Headhunters forced to go global

by James Douglas,EMA Partners UK,  EMA NOVO 2007

This was a recent headline in a UK newspaper. James Douglas, MD of EMA Partners UK, discusses the reality of Global Recruitment.

We are constantly hearing about diffi culties in executive recruitment, “the talent shortage”, “the war for talent”, “the global marketplace”.

How real are these issues or are they just excuses by head-hunters to justify their fees?

Well, from our perspective within EMA Partners International, these are very real issues that we and our clients face today. The reasons for talent shortages are varied and I should like to highlight a few and illustrate these with some recent examples from our recruitment activity. As internal markets can no longer provide the growth required by investors, companies have had to expand their operations overseas. This has been the case for many years in established multi-nationals such as BP, Siemens, GE etc, but what we have seen now is much smaller concerns developing their international operations with a consequent demand for staff who have an international dimension.

Industry and commerce have seen remarkable rationalisation in their structures no matter what the sector, from aerospace to banking. Mergers and acquisitions lead to cost savings and increased market share. The corollary is that there are less experienced staff in the “pool” as companies “rationalise” their staff. Training and development opportunities are fewer.

To illustrate this point, when EMA Partners International was founded in 1988, in the UK there were 4 major UK Defence Electronic companies; GEC, Ferranti, Plessey, Thorn - EMI. Now there is one – BAe Systems.
Emerging markets are generating their own demand for experienced executives.

For instance, Indian companies are no longer satisfied with their own national market and are actively expanding on a global basis. This drive to become multinational creates further demand for experienced executives.

There are, of course, many other factors involved such as demographics, lack of investment in training, the re-shaping and loss even of traditional industries but they all lead to a dearth of talented people who can make a difference to a company’s performance. After all, technology and physical resources are readily available to most; the differentiators are the people who make a company and that’s where we become involved.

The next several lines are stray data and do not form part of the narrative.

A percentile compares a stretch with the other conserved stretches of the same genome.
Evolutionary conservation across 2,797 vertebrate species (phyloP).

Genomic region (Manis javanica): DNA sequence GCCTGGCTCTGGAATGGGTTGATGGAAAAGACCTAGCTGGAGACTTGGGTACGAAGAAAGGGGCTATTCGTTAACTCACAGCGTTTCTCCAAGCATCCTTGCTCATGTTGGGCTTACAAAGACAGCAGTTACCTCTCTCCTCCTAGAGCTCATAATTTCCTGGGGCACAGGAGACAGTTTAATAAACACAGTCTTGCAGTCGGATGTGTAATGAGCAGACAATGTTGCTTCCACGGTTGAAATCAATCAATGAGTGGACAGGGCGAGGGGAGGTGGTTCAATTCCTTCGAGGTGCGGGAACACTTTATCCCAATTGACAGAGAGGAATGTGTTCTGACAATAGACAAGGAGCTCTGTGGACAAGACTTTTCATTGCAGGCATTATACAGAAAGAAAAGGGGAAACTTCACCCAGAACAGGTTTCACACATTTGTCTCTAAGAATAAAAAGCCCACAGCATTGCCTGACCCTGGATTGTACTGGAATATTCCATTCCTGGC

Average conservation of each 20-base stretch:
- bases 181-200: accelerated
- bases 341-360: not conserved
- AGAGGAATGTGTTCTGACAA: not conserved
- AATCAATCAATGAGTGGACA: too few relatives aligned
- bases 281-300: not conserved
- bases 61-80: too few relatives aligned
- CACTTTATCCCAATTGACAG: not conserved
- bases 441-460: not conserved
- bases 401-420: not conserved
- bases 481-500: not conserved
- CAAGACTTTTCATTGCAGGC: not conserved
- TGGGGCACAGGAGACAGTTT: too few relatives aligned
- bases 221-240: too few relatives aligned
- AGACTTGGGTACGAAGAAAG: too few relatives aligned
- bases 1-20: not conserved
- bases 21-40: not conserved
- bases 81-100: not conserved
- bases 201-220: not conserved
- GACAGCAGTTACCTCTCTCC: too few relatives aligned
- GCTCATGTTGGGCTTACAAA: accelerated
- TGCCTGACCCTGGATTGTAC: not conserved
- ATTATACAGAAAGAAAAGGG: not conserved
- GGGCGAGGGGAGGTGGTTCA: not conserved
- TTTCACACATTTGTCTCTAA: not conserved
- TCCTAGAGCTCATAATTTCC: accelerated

To illustrate these points, I would like to highlight 3 recent projects that we have undertaken. The fi rst was to fi nd a Global Supply Chain Director for a UK multinational manufacturing company. Regrettably, the UK’s manufacturing base has reduced substantially over the last 20 years or so, and the number of potential sources of suitably experienced individuals was small. Eventually the person we located, and who was successful, was based in Geneva.

The second was to find an Engineering Project Director for a major infrastructure project in South Africa. Local recruitment had not produced any results simply because the relevant experience base does not exist in the country. Two EMA Partners were involved in the search, the UK & French offices, and candidates were sourced as far apart as the UK, France, Hong Kong, Taiwan, and Venezuela. Eventually, the candidate from Taiwan – a Frenchman – was recruited.

The third project concerned a major food and beverage manufacturer that was relocating its beverage manufacturing head office from the USA to Ireland. The client needed to staff its office with senior managers covering a wide variety of specialisations, who would have global responsibilities. Clearly, the Irish market has limited numbers of such qualified staff with the multi-cultural background being sought by the client. We handled a number of positions for the client, searching for suitable
 candidates in Belgium, France, India, Ireland, Romania, South Africa, Spain and the UK.

These examples show just how far we have to go to meet our client requirements. Finding such candidates does demand considerable effort as well as having an effective global structure in place, staffed with  consultants who know their market.

However, I should also sound a note of caution. There are many people who simply cannot or will not move country for work. The concept of the global executive is still in its infancy.

 

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